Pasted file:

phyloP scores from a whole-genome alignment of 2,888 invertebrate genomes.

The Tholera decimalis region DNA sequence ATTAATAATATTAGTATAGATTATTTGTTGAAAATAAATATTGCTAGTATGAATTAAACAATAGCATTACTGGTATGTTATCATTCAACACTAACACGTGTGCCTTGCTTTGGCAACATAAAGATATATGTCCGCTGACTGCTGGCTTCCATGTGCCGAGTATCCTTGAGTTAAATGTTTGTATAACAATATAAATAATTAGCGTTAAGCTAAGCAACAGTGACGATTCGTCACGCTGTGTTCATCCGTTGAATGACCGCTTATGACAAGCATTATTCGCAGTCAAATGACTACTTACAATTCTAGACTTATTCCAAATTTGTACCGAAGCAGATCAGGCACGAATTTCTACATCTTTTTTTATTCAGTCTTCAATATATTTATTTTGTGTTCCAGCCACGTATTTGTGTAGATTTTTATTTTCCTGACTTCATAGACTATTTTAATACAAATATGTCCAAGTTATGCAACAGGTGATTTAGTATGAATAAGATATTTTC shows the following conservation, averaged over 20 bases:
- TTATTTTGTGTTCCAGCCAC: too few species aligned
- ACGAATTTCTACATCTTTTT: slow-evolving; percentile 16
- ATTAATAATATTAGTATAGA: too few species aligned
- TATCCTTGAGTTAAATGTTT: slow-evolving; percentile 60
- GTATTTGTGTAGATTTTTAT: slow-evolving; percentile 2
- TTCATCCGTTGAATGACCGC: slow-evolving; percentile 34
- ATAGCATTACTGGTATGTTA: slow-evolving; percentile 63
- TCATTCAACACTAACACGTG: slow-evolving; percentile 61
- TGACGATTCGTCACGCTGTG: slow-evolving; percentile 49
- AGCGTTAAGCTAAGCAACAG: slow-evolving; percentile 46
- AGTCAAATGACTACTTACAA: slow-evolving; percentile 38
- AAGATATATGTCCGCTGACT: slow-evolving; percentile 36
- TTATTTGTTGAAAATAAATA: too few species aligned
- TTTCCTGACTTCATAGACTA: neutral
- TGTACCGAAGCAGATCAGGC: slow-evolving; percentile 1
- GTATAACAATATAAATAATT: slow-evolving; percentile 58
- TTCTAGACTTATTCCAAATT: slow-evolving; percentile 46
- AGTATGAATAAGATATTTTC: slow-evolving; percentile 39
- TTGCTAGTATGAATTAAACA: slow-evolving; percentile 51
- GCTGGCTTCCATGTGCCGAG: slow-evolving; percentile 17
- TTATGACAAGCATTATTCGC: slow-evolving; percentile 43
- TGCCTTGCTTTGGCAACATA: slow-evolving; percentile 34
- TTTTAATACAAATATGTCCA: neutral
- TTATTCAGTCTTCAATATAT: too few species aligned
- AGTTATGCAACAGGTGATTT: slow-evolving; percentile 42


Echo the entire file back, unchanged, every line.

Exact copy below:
phyloP scores from a whole-genome alignment of 2,888 invertebrate genomes.

The Tholera decimalis region DNA sequence ATTAATAATATTAGTATAGATTATTTGTTGAAAATAAATATTGCTAGTATGAATTAAACAATAGCATTACTGGTATGTTATCATTCAACACTAACACGTGTGCCTTGCTTTGGCAACATAAAGATATATGTCCGCTGACTGCTGGCTTCCATGTGCCGAGTATCCTTGAGTTAAATGTTTGTATAACAATATAAATAATTAGCGTTAAGCTAAGCAACAGTGACGATTCGTCACGCTGTGTTCATCCGTTGAATGACCGCTTATGACAAGCATTATTCGCAGTCAAATGACTACTTACAATTCTAGACTTATTCCAAATTTGTACCGAAGCAGATCAGGCACGAATTTCTACATCTTTTTTTATTCAGTCTTCAATATATTTATTTTGTGTTCCAGCCACGTATTTGTGTAGATTTTTATTTTCCTGACTTCATAGACTATTTTAATACAAATATGTCCAAGTTATGCAACAGGTGATTTAGTATGAATAAGATATTTTC shows the following conservation, averaged over 20 bases:
- TTATTTTGTGTTCCAGCCAC: too few species aligned
- ACGAATTTCTACATCTTTTT: slow-evolving; percentile 16
- ATTAATAATATTAGTATAGA: too few species aligned
- TATCCTTGAGTTAAATGTTT: slow-evolving; percentile 60
- GTATTTGTGTAGATTTTTAT: slow-evolving; percentile 2
- TTCATCCGTTGAATGACCGC: slow-evolving; percentile 34
- ATAGCATTACTGGTATGTTA: slow-evolving; percentile 63
- TCATTCAACACTAACACGTG: slow-evolving; percentile 61
- TGACGATTCGTCACGCTGTG: slow-evolving; percentile 49
- AGCGTTAAGCTAAGCAACAG: slow-evolving; percentile 46
- AGTCAAATGACTACTTACAA: slow-evolving; percentile 38
- AAGATATATGTCCGCTGACT: slow-evolving; percentile 36
- TTATTTGTTGAAAATAAATA: too few species aligned
- TTTCCTGACTTCATAGACTA: neutral
- TGTACCGAAGCAGATCAGGC: slow-evolving; percentile 1
- GTATAACAATATAAATAATT: slow-evolving; percentile 58
- TTCTAGACTTATTCCAAATT: slow-evolving; percentile 46
- AGTATGAATAAGATATTTTC: slow-evolving; percentile 39
- TTGCTAGTATGAATTAAACA: slow-evolving; percentile 51
- GCTGGCTTCCATGTGCCGAG: slow-evolving; percentile 17
- TTATGACAAGCATTATTCGC: slow-evolving; percentile 43
- TGCCTTGCTTTGGCAACATA: slow-evolving; percentile 34
- TTTTAATACAAATATGTCCA: neutral
- TTATTCAGTCTTCAATATAT: too few species aligned
- AGTTATGCAACAGGTGATTT: slow-evolving; percentile 42